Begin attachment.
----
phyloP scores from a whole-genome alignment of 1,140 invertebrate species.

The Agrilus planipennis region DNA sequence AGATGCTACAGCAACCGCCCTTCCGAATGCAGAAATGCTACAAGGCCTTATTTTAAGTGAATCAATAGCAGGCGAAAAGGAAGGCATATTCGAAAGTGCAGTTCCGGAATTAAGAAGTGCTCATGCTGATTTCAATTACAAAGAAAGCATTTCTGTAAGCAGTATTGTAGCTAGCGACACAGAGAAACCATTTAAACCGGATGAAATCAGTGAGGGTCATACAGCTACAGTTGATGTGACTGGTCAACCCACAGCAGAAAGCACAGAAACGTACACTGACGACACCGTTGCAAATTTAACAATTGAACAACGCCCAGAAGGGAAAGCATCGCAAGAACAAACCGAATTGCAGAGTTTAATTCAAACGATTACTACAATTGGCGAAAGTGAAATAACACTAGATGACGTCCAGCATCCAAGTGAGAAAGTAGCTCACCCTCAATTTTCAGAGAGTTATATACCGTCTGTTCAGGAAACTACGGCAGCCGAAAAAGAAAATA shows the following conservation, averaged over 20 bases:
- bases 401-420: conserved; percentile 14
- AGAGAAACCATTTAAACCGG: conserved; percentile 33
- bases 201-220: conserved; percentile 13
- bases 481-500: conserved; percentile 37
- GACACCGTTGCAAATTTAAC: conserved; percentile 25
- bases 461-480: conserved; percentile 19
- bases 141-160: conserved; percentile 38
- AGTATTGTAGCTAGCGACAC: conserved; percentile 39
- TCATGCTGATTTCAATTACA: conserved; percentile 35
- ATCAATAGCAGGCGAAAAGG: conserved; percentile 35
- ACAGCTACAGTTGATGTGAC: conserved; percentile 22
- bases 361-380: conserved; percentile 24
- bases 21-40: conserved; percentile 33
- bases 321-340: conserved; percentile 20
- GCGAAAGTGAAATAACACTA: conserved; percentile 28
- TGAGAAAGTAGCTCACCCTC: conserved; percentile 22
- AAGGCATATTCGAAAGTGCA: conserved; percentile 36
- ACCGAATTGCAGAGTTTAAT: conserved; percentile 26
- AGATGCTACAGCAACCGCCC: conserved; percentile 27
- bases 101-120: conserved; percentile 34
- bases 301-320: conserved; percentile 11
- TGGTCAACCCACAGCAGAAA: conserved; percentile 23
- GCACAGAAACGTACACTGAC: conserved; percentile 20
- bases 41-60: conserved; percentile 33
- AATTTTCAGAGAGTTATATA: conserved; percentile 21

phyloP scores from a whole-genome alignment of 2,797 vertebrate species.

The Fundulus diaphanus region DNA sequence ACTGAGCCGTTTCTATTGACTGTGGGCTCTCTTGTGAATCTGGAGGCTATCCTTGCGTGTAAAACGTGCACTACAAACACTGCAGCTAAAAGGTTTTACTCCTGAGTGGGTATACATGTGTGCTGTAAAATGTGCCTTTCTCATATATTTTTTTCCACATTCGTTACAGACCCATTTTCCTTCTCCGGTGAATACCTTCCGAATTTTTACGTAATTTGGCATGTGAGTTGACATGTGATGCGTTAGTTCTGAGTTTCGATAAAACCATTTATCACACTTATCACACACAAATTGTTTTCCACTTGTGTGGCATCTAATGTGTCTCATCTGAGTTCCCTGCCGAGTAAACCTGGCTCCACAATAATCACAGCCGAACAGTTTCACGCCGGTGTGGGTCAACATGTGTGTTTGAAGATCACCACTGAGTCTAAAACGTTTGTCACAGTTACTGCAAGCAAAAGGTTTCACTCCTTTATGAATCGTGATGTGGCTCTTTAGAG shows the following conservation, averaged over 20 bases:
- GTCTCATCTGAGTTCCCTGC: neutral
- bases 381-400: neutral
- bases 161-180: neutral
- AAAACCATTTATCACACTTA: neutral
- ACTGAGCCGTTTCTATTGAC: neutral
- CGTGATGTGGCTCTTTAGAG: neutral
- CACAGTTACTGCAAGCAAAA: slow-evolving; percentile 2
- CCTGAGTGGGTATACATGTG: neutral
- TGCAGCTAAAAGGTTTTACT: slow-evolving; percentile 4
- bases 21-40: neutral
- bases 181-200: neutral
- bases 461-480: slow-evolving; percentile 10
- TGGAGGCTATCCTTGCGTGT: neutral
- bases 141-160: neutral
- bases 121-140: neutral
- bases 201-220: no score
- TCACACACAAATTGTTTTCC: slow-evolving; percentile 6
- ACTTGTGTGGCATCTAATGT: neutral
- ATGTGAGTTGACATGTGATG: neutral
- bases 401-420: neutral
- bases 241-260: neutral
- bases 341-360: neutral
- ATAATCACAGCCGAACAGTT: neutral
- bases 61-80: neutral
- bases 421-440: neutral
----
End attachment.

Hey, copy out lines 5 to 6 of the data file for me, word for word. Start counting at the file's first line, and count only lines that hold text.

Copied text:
- bases 201-220: conserved; percentile 13
- bases 481-500: conserved; percentile 37